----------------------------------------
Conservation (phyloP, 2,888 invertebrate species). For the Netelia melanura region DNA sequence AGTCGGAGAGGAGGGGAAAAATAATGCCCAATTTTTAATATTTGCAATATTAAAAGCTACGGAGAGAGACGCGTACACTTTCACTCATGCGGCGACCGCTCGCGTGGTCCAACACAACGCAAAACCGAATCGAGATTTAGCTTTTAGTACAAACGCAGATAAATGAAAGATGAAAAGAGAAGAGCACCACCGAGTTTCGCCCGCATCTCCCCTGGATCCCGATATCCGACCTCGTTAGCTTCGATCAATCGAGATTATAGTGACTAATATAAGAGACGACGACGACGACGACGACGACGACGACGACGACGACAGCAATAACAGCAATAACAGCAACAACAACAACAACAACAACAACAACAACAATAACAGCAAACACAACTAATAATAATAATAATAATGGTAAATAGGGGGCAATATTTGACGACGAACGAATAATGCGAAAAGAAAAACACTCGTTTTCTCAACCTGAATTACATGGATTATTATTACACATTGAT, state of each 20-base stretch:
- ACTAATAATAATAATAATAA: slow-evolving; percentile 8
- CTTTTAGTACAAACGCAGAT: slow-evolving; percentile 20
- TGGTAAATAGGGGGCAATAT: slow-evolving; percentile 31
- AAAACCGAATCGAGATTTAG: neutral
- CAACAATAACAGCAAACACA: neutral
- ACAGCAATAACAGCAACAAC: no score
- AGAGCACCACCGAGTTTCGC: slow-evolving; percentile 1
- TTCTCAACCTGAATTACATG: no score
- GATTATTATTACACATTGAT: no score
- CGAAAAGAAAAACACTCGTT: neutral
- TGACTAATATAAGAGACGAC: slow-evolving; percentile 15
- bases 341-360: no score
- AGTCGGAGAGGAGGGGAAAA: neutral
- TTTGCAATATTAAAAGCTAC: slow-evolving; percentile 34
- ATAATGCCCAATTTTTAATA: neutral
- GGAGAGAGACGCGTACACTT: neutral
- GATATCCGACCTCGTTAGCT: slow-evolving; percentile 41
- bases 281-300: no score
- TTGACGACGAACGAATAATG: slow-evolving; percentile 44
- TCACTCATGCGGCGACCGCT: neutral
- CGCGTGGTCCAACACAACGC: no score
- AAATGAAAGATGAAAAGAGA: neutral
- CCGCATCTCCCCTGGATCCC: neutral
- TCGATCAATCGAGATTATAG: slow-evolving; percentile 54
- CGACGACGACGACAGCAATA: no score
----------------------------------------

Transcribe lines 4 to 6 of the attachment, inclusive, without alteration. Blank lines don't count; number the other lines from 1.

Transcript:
- TGGTAAATAGGGGGCAATAT: slow-evolving; percentile 31
- AAAACCGAATCGAGATTTAG: neutral
- CAACAATAACAGCAAACACA: neutral